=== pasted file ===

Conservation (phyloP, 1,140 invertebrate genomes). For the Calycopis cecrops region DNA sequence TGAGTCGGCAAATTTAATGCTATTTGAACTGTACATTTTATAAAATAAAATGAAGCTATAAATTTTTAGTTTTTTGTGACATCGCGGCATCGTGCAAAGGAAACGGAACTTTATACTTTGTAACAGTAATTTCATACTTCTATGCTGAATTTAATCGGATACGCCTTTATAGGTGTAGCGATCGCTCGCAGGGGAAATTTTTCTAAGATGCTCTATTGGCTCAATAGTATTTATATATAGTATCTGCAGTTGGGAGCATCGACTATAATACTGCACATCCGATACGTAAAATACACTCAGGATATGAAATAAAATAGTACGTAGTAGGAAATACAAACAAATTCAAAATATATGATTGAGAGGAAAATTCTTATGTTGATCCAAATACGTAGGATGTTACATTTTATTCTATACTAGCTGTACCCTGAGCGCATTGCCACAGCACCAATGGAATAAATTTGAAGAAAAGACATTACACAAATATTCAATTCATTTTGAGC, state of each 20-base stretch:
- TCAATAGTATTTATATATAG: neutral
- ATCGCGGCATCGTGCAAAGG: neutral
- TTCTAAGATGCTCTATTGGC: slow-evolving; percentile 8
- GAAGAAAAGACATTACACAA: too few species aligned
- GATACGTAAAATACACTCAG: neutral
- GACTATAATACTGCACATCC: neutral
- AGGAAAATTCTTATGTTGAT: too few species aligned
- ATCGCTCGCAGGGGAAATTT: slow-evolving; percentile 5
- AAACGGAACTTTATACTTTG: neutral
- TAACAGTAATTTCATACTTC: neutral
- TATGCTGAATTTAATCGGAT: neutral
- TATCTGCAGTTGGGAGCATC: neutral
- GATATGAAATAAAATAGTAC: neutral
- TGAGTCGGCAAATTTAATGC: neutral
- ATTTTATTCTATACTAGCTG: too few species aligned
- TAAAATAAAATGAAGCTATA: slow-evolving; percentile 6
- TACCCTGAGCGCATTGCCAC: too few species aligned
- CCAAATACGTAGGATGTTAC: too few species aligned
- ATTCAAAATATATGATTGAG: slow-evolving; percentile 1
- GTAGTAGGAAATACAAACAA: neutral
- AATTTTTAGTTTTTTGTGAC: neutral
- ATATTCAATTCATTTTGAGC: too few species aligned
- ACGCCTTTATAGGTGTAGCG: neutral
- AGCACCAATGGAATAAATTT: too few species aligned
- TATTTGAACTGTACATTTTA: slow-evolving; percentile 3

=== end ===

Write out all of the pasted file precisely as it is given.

Conservation (phyloP, 1,140 invertebrate genomes). For the Calycopis cecrops region DNA sequence TGAGTCGGCAAATTTAATGCTATTTGAACTGTACATTTTATAAAATAAAATGAAGCTATAAATTTTTAGTTTTTTGTGACATCGCGGCATCGTGCAAAGGAAACGGAACTTTATACTTTGTAACAGTAATTTCATACTTCTATGCTGAATTTAATCGGATACGCCTTTATAGGTGTAGCGATCGCTCGCAGGGGAAATTTTTCTAAGATGCTCTATTGGCTCAATAGTATTTATATATAGTATCTGCAGTTGGGAGCATCGACTATAATACTGCACATCCGATACGTAAAATACACTCAGGATATGAAATAAAATAGTACGTAGTAGGAAATACAAACAAATTCAAAATATATGATTGAGAGGAAAATTCTTATGTTGATCCAAATACGTAGGATGTTACATTTTATTCTATACTAGCTGTACCCTGAGCGCATTGCCACAGCACCAATGGAATAAATTTGAAGAAAAGACATTACACAAATATTCAATTCATTTTGAGC, state of each 20-base stretch:
- TCAATAGTATTTATATATAG: neutral
- ATCGCGGCATCGTGCAAAGG: neutral
- TTCTAAGATGCTCTATTGGC: slow-evolving; percentile 8
- GAAGAAAAGACATTACACAA: too few species aligned
- GATACGTAAAATACACTCAG: neutral
- GACTATAATACTGCACATCC: neutral
- AGGAAAATTCTTATGTTGAT: too few species aligned
- ATCGCTCGCAGGGGAAATTT: slow-evolving; percentile 5
- AAACGGAACTTTATACTTTG: neutral
- TAACAGTAATTTCATACTTC: neutral
- TATGCTGAATTTAATCGGAT: neutral
- TATCTGCAGTTGGGAGCATC: neutral
- GATATGAAATAAAATAGTAC: neutral
- TGAGTCGGCAAATTTAATGC: neutral
- ATTTTATTCTATACTAGCTG: too few species aligned
- TAAAATAAAATGAAGCTATA: slow-evolving; percentile 6
- TACCCTGAGCGCATTGCCAC: too few species aligned
- CCAAATACGTAGGATGTTAC: too few species aligned
- ATTCAAAATATATGATTGAG: slow-evolving; percentile 1
- GTAGTAGGAAATACAAACAA: neutral
- AATTTTTAGTTTTTTGTGAC: neutral
- ATATTCAATTCATTTTGAGC: too few species aligned
- ACGCCTTTATAGGTGTAGCG: neutral
- AGCACCAATGGAATAAATTT: too few species aligned
- TATTTGAACTGTACATTTTA: slow-evolving; percentile 3